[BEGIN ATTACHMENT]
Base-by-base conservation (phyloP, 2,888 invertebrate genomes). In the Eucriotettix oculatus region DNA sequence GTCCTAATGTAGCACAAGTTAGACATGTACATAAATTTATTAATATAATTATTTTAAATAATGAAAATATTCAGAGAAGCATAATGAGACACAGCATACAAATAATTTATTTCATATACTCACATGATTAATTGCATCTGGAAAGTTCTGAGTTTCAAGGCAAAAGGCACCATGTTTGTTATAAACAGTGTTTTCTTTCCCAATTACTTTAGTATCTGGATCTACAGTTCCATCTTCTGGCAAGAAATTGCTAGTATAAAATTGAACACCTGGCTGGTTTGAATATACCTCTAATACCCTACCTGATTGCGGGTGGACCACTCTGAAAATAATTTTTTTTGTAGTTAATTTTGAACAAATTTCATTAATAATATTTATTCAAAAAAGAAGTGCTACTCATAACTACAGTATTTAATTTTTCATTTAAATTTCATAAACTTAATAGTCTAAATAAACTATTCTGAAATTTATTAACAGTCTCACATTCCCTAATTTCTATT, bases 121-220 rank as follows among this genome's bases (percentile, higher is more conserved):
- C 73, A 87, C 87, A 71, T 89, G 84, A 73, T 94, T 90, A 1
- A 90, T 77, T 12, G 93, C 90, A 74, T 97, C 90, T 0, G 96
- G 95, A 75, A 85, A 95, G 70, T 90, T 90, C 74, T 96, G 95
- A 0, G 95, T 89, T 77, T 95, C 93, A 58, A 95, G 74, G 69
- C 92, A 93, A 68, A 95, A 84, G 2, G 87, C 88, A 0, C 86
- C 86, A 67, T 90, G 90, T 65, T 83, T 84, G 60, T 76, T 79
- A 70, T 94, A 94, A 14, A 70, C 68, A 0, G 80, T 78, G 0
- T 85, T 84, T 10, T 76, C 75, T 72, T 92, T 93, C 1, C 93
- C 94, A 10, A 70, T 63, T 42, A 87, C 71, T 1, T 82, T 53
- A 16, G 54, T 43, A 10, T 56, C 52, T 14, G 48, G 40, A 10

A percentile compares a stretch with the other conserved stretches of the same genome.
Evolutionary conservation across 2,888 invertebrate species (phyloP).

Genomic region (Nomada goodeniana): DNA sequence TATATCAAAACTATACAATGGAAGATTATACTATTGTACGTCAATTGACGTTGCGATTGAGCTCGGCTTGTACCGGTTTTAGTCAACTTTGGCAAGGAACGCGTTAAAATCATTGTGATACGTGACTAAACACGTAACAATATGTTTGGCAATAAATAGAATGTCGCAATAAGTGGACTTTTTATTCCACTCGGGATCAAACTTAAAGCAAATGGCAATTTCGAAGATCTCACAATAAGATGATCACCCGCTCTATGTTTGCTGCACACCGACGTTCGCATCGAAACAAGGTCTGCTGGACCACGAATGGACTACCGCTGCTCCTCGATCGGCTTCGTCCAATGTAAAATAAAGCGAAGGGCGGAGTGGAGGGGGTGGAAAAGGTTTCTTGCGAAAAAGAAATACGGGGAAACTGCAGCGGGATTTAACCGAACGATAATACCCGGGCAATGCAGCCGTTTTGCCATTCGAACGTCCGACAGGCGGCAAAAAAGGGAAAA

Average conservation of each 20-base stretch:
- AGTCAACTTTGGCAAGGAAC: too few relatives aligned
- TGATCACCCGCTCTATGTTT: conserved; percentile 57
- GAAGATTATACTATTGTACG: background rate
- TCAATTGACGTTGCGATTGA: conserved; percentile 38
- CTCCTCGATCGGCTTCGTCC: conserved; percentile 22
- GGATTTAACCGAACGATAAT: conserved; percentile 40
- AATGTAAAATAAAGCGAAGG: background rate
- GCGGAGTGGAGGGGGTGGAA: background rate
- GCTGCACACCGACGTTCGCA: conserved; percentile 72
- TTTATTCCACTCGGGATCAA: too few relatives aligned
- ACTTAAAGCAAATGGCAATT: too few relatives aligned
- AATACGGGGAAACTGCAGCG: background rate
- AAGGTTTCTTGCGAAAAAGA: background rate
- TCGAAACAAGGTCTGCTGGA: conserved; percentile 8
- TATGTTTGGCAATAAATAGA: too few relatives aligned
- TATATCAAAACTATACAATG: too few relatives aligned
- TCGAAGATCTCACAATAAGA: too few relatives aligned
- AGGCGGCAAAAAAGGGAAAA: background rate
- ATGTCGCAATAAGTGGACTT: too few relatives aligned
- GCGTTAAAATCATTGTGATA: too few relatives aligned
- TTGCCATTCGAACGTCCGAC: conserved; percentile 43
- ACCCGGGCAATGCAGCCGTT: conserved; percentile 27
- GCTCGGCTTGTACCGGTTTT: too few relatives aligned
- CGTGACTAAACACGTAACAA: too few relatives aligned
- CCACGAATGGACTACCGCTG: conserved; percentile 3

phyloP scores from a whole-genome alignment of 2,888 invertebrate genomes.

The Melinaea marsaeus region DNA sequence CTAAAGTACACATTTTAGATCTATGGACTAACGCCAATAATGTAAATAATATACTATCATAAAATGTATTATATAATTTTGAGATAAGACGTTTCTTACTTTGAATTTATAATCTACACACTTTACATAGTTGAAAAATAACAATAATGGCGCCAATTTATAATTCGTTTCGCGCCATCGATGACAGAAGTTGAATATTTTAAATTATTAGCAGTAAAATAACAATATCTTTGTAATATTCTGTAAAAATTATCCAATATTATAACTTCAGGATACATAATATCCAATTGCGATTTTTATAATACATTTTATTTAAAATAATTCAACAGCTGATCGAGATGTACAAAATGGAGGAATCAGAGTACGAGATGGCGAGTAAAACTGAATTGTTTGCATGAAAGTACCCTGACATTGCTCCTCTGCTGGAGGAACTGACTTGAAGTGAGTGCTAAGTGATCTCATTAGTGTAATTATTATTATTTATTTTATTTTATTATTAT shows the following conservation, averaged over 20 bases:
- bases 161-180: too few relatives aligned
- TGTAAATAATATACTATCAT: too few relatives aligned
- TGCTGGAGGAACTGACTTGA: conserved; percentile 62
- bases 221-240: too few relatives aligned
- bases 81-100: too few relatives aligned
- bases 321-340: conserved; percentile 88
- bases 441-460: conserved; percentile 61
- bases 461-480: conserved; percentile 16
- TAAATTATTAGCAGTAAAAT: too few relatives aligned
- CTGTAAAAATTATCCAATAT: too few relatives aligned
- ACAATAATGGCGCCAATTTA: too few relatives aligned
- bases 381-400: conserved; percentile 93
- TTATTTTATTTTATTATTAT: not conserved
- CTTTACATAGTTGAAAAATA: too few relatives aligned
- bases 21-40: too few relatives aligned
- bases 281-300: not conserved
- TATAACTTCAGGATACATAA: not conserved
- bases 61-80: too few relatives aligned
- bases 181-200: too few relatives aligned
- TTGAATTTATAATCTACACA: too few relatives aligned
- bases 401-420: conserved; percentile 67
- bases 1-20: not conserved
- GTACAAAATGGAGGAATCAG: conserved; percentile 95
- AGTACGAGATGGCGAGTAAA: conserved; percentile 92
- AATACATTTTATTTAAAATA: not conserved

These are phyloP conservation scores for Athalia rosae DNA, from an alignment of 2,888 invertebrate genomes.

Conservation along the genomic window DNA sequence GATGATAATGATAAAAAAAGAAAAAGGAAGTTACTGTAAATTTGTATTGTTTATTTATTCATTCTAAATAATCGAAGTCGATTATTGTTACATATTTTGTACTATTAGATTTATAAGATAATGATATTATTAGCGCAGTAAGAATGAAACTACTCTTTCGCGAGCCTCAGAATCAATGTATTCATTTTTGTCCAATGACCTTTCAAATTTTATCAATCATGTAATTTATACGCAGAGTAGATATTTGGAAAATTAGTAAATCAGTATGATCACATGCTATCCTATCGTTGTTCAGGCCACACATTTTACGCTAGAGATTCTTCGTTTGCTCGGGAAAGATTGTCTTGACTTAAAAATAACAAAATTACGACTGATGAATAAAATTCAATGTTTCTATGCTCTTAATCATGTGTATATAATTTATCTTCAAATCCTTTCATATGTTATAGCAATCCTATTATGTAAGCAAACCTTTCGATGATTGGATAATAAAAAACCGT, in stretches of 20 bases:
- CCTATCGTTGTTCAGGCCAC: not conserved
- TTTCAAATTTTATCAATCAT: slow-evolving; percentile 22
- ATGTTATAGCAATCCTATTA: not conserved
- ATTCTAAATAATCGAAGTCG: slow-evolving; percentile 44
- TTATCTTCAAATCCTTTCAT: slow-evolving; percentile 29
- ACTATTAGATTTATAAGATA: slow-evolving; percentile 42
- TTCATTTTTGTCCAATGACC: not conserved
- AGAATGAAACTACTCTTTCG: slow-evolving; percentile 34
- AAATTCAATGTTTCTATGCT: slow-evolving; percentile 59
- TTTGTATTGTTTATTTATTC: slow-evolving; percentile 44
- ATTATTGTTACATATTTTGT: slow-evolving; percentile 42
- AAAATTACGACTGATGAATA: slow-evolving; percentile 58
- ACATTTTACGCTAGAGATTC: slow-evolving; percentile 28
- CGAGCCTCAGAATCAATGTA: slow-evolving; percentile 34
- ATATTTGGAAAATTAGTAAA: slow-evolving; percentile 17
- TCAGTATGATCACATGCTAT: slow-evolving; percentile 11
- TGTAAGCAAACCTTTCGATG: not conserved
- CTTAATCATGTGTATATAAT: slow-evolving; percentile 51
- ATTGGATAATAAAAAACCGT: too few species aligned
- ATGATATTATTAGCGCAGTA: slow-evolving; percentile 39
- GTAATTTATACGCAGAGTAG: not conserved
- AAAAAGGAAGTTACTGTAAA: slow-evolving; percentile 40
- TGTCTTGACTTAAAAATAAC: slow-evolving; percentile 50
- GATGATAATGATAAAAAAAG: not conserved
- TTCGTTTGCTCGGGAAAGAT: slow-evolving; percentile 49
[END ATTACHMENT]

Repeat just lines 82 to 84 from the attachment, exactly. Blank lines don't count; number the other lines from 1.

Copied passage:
- ACATTTTACGCTAGAGATTC: slow-evolving; percentile 28
- CGAGCCTCAGAATCAATGTA: slow-evolving; percentile 34
- ATATTTGGAAAATTAGTAAA: slow-evolving; percentile 17